Tuesday, August 4, 2009
I've just returned from a shopping errand that presented me with a contemporary dilemma.
As I stood waiting to check-out behind a young mom, I could see her toddler around the corner of the end aisle display. The mother was absorbed in paying for her purchase and had lost visual contact with the child.
The little girl, meanwhile, was gumming away on the wrapper of a Kit Kat bar she’d taken off the rack. Shortly, she stepped around into her mother’s line-of-sight and held the candy up with the ‘please, Mom’ look the little ones use.
Mom, however, said no and directed the child to return the candy to the rack. Which, interestingly enough, the child did with only minor objection.
And then she – the kid – started the entire procedure again, this time with a Milky Way.
Munch, munch, munch, stop munching; step around and make the appeal to mom.
Again, the mother said no. Again, the mother requested the child’s compliance from a distance that insulated the mother some of key facts. This time the child resisted somewhat more but the mother simply used more persuasive words, singing a little song about cleaning up which apparently the child is trained to respond to by – you got it – re-racking the item in her hand.
The mother never made physical contact with the child or the candy. In fact, the woman proceeded toward the store door, calling a ‘playful’ good-bye to the child.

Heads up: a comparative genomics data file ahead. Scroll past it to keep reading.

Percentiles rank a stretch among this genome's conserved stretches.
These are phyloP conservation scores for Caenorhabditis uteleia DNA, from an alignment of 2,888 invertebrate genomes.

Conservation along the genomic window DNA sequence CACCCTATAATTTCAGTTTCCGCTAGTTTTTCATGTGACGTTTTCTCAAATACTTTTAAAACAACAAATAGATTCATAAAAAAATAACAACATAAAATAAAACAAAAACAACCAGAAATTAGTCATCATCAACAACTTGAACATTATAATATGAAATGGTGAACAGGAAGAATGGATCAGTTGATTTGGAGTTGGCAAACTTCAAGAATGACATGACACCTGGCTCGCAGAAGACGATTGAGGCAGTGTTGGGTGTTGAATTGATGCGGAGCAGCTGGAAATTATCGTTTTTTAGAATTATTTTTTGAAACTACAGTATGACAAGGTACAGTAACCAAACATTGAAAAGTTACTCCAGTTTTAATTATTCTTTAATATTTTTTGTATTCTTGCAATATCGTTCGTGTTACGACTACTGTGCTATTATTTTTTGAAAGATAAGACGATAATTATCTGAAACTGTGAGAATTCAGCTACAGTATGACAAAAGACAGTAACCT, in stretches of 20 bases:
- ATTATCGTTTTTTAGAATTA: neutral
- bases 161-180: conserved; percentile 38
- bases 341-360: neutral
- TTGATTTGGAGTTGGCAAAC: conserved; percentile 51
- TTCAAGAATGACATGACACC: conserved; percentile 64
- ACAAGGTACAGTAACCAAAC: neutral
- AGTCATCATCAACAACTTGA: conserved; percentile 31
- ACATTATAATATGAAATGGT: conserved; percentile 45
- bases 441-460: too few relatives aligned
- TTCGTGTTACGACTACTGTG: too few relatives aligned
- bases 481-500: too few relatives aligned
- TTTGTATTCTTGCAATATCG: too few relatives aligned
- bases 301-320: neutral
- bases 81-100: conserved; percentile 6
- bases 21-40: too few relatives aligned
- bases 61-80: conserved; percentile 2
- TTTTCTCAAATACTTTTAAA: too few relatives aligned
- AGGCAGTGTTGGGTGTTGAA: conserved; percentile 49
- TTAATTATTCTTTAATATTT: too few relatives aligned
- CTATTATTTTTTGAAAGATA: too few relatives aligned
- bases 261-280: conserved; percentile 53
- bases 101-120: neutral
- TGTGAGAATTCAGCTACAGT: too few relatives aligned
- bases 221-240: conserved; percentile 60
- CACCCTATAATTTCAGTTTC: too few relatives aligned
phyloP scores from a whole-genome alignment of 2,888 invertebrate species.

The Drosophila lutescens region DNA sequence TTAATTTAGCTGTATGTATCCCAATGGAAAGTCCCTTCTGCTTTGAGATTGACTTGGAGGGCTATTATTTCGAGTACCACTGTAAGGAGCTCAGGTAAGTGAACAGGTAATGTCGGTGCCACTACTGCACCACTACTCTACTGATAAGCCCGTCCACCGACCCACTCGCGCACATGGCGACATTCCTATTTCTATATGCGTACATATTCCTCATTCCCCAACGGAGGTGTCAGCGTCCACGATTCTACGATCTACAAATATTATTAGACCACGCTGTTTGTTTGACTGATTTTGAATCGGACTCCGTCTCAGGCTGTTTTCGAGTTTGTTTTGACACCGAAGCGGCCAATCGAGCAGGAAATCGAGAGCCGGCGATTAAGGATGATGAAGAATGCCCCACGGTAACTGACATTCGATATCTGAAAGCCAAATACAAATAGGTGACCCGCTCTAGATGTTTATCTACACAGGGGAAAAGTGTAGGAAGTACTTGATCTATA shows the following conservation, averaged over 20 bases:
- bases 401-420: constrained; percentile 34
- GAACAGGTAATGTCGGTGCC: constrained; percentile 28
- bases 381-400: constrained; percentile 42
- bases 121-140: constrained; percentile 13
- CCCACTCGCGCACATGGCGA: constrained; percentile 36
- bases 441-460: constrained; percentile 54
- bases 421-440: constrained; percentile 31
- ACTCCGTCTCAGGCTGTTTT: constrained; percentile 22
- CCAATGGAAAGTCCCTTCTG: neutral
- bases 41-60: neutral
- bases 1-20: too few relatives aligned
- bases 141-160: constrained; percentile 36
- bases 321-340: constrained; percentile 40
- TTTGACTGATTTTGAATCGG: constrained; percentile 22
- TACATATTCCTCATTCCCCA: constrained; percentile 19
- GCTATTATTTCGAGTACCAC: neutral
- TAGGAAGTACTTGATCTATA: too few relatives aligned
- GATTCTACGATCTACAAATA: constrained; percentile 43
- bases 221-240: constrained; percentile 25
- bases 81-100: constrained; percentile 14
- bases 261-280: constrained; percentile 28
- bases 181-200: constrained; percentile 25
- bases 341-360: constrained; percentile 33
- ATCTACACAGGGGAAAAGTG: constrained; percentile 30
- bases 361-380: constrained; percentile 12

Unbeknownst to the woman, her child had just slobbered all over the wrapper ends of two candy bars which she’d then had the child returned to the store rack. In the best case, the wrappers of the candy are now covered in the child’s saliva. Just as likely, the child breached one or both seals and the candy inside is contaminated with her spittle.
As I stood watching this entire episode, I was annoyed and conflicted. I know just how much young parents appreciate busy-body grandparent-y strangers telling them publicly what they are doing wrong. And, even if I’d tried, I could not have conveyed the information I had without conveying my judgment. And so I said nothing.
I should have said something. In fact, I regret my decision to ‘mind my own business.’ It was a wimp-out.
But, for goodness sakes, parents! If you take your youngsters out in public, keep your eyes on them. If you have to look elsewhere, keep your HANDS on them. Make sure you know where your kids are and what they are doing at all times.
A lot worse things can happen when a toddler wanders out of sight than a candy breach!